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By S. N. Rasul

When we see the trailer for a superhero movie, even if it's about a superhero we don't really know much about, or care much about, for that matter (refer to title), we generally get excited, expecting a film of epic proportions with cool cape-fluttering movements in the air, melodramatic (slightly, not much) dialogues aimed at people less worthy and a hot girl with a two-dimensional character. As I myself watched the trailer, that's exactly how I felt, and after Black Swan, I expected Natalie Portman to embrace more praise-worthy roles, so I thought, hey, this might be worth a watch.

It wasn't.

Granted, typical Hollywood is expected, but to such an enormous extent, was not a thought gleaned from the trailer. From the poorly delivered speech of the Australian hotbod jock Chris Hemsworth to the pointless admiration for the aforementioned bad boy of Jane Foster (the 'intelligent' character portrayed by Natalie Portman who has a 'degree' in 'astrophysics'), the movie reeks of a teenage high school drama with a few aliens with power heroes thrown in.

Oh, wait, I must be neutral. Synopsis: this is the story of Thor, the mighty mighty MIGHTY prince of Asgard who is about to succeed to the throne of his father, Odin, the even MIGHTIER king (played by the guy who wanted to eat Jodie Foster's face), as his brother with the eyeliner twitches his face to make his envy obvious to the people who are enjoying the film. This is at the beginning of the movie, so you know that nothing at ALL is about to go wrong. The king is about to imitate Queen Elizabeth II and do the whole succeeding-the-throne shebang (oh, the suspense is killing me), when these villainous creatures, who were once in some sort of war with Odin but eventually reached some kind of truce and now live in Pluto (or some other cold planet) without blankets, come to steal the “The Casket” which will return them to their full power. They fail, initially, and Russell Crowe's second cousin thrice removed now wants his dad to attack them and finish them once and for all. Oh, poor, vain, innocent Thor!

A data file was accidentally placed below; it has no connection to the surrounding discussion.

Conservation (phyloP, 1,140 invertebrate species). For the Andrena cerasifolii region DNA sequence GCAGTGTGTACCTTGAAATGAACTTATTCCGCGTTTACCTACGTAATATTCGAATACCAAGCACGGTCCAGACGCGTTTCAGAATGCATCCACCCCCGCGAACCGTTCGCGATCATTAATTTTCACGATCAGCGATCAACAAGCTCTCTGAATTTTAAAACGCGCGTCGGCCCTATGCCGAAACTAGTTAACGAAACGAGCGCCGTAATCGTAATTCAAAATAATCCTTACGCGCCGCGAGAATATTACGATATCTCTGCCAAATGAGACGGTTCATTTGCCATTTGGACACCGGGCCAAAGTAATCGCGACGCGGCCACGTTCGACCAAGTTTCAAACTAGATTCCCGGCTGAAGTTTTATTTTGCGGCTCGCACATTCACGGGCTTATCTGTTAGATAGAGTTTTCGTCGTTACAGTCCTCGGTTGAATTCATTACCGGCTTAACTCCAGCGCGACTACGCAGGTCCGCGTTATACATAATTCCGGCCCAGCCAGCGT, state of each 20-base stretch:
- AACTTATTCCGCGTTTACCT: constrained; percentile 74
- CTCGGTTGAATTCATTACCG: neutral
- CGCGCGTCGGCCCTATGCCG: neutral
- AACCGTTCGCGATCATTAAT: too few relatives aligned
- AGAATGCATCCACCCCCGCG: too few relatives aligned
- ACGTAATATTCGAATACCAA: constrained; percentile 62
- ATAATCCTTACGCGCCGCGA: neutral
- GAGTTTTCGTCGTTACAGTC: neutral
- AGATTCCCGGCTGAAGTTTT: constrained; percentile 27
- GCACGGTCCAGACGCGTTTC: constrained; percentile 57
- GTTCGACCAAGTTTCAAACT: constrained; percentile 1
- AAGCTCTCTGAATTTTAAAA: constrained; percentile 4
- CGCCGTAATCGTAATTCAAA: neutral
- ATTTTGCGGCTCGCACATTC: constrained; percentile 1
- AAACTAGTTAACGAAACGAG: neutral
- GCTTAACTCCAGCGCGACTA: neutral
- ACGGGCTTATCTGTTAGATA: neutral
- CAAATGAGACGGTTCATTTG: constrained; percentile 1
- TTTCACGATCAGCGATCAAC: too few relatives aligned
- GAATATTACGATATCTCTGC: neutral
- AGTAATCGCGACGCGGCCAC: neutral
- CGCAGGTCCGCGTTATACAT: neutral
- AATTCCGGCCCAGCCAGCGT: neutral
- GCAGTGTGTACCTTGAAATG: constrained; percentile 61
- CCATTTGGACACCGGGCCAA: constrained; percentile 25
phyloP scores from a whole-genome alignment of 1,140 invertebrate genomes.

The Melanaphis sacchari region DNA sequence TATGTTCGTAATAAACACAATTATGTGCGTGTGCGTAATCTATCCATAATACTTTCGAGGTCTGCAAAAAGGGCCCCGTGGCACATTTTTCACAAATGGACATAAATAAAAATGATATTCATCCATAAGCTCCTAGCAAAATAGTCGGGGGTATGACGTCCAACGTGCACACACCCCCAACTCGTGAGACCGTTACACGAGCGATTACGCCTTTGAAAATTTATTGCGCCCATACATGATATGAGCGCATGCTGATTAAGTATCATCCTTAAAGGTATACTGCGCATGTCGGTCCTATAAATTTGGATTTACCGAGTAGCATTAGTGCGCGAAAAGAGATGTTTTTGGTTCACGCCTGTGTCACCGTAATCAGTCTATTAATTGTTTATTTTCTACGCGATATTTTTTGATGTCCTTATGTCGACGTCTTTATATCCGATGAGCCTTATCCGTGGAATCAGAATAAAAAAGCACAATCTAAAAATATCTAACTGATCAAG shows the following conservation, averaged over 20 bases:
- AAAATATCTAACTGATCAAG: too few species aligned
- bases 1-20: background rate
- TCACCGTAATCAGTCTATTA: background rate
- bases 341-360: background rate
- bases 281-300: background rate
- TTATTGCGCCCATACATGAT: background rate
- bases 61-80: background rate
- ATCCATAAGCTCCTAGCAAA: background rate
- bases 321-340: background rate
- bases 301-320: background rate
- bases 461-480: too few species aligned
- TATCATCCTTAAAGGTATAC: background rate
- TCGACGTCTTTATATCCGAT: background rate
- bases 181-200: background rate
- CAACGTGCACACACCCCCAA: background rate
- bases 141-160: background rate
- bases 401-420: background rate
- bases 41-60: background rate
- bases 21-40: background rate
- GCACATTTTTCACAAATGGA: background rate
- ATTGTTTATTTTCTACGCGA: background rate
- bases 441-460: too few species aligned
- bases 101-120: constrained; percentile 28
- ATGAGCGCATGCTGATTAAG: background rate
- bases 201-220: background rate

Eventually, after some stupid decision to voyage into the world without blankets, he gets banished to Earth (the Asgard for high school) where Natalie Portman starts to drool over this demigod. Some other things which follow which contribute to the 'storyline'.

To professionally conclude: bad acting, exaggerated testosterone-induced dialogues, oestrogen-soaked panting and a Barty Couch Jr. look alike contribute to a wholesome Hollywood movie which has nothing to offer. Rotten Tomatoes initially had a 94% approval rating but as I now recheck the statistics, it has dropped down to a cool undeserved 78%. Subjective as it is, I leave the judgment for the individual movie-watcher to implement.

Or maybe The Dark Knight has just spoiled me.

Best Album Covers, Ever
By Shaer Reaz

Nirvana - Nevermind (1991)
Often touted as one of the most successful albums of all time, not to mention one of the best album covers to date, Nirvana's Nevermind was the start of the new chapter of Kurt Cobain's life, in which he finally gives in to the corporate music machine. A more refined sound, moving away from the random out of tune grunge of their yesteryears, Nevermind would eventually, and ironically, come to define what Nirvana stood for in more ways than one. The album cover depicted three month old Spencer Elden at an infant swimming pool, captured by Kirk Weddle, swimming towards a dollar on a hook and line, symbolising the rampant commercialisation of even the most innocent of beings.

The Beatles - Sgt. Pepper's Lonely Hearts Club Band (1967)
One of the Fab Four's must hear albums, the 1967 album goes head to head with 1969's Abbey Road, both in terms of best album and best album cover from The Beatles. Sgt. Pepper edges out in the end, with the Fab Four donning military style uniforms, surrounded by life size cardboard cutouts of their heroes and inspirations for the cover shot. Bob Dylan, Karlheinz Stockhausen, Aleister Crowley, Oliver and Hardy, all were featured. Lennon apparently wanted to include Hitler and Jesus Christ, but the record company said no.

Pink Floyd - The Dark Side of the Moon (1973)
The magnum opus album from the kings of psychedelic rock bore the most famous Pink Floyd imagery to ever grace an album: the prism. The rectangular prism separating white light into the colours of the rainbow against a stark black background represented Floyd's brand of psychedelic perfectly, and made them even more famous. Pink Floyd T-Shirts were never boring again, and prisms were not just for Physics nerds anymore.

Elvis Presley - 50,000,000 Elvis Fans Can't Be Wrong (1959)

Elvis Aaron Presley, the King of Rock and Roll, was so full of himself that he named an album about how popular he was. He had every right to, in fact. The album collects some of his greatest hits to that date, and as such, needed a bit of flash to keep his 50,000,000 coming back for more. The cover depicts a number of Elvis' wearing stylish gold jackets and his signature “foot apart” stance. The magnificent Elvis hair is clearly visible too, in case anyone was in doubt that this, in fact, was the real Elvis, not some two bit impersonator.

Iron Maiden - Powerslave (1985)